‘The Immigrant' reflects on the struggles of finding a home in America

Marion Cotillard has not been nominated for an Academy Award since her role as Édith Piaf won the statuette for “La Vie En Rose” in 2007. A second nomination for her work in this year’s “The Immigrant” should be a given, except that the normally awards-hungry Harvey Weinstein has put so little faith into this remarkable film that it is no surprise that the majority of those reading this will not have even heard of it before now. Despite its star power, production values, and guaranteed high placement on many end-of-year lists, this is a film that won’t be seen in more than a few dozen theaters. Those afforded that opportunity should not pass it up.

In this film, Cotillard plays Ewa, a Polish immigrant who arrives in America circa 1921, having escaped her war-torn homeland with her sickly sister Magda (Angela Sarafyan) and having suffered no shortage of humiliation on their oceanic journey. Their arrival in the land of milk and honey rapidly goes downhill when Magda is quarantined, leaving Ewa at the mercy of a shady businessman named Bruno (Joaquin Phoenix), whose manipulative ways speak to both exploitation and genuine compassion. A romantic triangle, religious intolerance and a society oppressive against woman are among the many obstacles that threaten to crush Ewa – but in doing so reveal someone with a diamond-like temerity.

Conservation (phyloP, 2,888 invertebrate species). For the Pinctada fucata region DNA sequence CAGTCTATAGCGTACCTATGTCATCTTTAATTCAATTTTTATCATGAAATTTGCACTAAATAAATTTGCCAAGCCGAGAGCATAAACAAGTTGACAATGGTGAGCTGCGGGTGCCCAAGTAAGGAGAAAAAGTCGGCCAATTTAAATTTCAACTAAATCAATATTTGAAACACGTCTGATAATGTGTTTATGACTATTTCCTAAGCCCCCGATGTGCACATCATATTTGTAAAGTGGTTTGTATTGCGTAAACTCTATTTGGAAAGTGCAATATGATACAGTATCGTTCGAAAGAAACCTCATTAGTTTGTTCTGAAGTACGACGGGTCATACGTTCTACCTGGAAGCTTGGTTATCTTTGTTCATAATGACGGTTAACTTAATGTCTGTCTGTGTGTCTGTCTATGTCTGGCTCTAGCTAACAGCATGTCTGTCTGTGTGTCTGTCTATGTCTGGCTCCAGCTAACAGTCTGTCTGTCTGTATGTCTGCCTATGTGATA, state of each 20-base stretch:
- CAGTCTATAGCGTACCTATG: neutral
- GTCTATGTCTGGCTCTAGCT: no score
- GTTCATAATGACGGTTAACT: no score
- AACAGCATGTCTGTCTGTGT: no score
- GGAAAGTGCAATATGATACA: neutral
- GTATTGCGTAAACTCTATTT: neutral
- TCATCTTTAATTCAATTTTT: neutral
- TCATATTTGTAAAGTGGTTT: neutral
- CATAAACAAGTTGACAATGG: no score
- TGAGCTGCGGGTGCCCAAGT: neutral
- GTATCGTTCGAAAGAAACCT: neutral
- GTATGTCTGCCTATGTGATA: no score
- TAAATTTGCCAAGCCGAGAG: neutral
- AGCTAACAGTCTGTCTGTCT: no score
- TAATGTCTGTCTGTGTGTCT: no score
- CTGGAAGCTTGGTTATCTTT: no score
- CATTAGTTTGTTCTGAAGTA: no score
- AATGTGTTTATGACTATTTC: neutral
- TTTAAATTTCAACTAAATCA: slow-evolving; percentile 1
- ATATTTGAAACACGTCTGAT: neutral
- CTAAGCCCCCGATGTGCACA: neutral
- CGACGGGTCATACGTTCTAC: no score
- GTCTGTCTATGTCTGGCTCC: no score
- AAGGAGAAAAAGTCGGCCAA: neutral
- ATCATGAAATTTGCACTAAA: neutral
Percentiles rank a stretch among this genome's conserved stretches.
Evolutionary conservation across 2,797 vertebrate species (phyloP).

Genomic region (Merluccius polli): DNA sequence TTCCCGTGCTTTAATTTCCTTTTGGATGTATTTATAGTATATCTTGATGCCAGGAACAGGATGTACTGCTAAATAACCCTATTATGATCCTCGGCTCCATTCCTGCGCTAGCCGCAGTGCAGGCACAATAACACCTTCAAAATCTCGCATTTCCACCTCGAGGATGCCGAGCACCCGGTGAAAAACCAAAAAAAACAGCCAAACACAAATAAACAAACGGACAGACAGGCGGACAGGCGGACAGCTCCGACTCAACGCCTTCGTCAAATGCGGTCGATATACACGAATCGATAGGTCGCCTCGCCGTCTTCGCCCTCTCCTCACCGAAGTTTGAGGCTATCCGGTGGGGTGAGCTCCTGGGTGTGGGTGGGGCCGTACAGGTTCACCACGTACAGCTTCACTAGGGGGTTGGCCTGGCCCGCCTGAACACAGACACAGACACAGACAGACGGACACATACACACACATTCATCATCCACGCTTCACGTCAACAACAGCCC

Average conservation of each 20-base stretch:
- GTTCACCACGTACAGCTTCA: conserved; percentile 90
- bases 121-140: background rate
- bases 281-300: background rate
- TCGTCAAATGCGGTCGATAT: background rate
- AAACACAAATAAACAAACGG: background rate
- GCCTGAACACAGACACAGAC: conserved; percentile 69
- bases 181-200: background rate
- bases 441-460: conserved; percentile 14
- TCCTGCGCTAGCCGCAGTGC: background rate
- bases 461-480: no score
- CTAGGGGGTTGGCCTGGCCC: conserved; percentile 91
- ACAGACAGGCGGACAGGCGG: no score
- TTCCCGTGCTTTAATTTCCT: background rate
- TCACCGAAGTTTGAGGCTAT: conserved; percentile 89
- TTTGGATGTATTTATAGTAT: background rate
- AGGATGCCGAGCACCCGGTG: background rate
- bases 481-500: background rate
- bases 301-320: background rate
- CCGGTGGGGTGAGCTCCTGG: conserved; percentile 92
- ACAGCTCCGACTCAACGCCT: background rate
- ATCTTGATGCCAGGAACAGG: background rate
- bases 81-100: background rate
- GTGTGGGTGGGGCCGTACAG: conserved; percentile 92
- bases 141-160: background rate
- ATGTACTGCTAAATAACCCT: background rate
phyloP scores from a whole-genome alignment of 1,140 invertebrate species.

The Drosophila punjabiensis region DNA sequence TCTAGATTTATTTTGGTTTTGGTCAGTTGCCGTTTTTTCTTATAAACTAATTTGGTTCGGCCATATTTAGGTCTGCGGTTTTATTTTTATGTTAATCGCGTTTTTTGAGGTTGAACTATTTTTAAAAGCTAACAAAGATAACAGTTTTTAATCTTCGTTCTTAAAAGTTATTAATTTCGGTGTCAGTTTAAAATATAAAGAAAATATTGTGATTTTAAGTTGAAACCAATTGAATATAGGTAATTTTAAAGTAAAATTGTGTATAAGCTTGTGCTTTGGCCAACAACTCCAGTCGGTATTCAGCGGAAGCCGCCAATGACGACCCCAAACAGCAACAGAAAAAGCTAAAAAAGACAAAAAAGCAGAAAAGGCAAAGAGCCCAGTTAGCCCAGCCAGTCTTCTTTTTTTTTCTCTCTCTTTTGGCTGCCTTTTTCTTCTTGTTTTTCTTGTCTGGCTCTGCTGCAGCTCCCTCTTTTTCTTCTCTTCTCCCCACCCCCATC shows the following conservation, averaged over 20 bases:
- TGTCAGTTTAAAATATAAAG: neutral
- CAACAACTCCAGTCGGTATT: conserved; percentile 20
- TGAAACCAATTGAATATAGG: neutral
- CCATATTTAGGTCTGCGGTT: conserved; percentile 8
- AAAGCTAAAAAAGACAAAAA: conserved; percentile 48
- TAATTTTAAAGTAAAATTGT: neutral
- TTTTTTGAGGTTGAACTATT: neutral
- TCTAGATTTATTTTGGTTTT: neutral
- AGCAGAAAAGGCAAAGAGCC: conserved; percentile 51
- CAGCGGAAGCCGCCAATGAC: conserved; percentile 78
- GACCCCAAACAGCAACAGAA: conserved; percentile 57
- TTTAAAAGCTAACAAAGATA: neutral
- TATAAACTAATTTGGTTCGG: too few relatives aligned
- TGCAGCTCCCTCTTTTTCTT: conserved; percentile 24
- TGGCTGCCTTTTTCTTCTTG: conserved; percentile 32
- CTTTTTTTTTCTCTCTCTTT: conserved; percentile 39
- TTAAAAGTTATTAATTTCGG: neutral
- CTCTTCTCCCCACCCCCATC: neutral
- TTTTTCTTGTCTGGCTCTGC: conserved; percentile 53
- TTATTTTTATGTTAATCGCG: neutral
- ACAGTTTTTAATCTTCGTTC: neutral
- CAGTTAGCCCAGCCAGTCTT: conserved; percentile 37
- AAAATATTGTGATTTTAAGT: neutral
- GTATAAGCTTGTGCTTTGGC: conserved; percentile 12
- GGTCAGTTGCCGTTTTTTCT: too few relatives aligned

“The Immigrant” is James Gray’s fifth film as a writer/director, proving par for the course in both its excellence and its tragically being overlooked by the movie culture at large. Gray’s films have a sturdy poeticism and a stripped-down purity that frequently brings to mind the work of classic Hollywood masters; by resting their laurels on such things as storytelling, characterizations, performances, and cinematography, these films lack the advertising hooks necessary for a cynical market reliant on name brands. “The Immigrant” is as haunting, and haunted, as any of his prior achievements. With or without recognition, he is one of our true living masters.

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“The Immigrant” starts at the Goggleworks Theatre on Friday, July 11.

Robert Humanick is a contributing writer for slantmagazine.com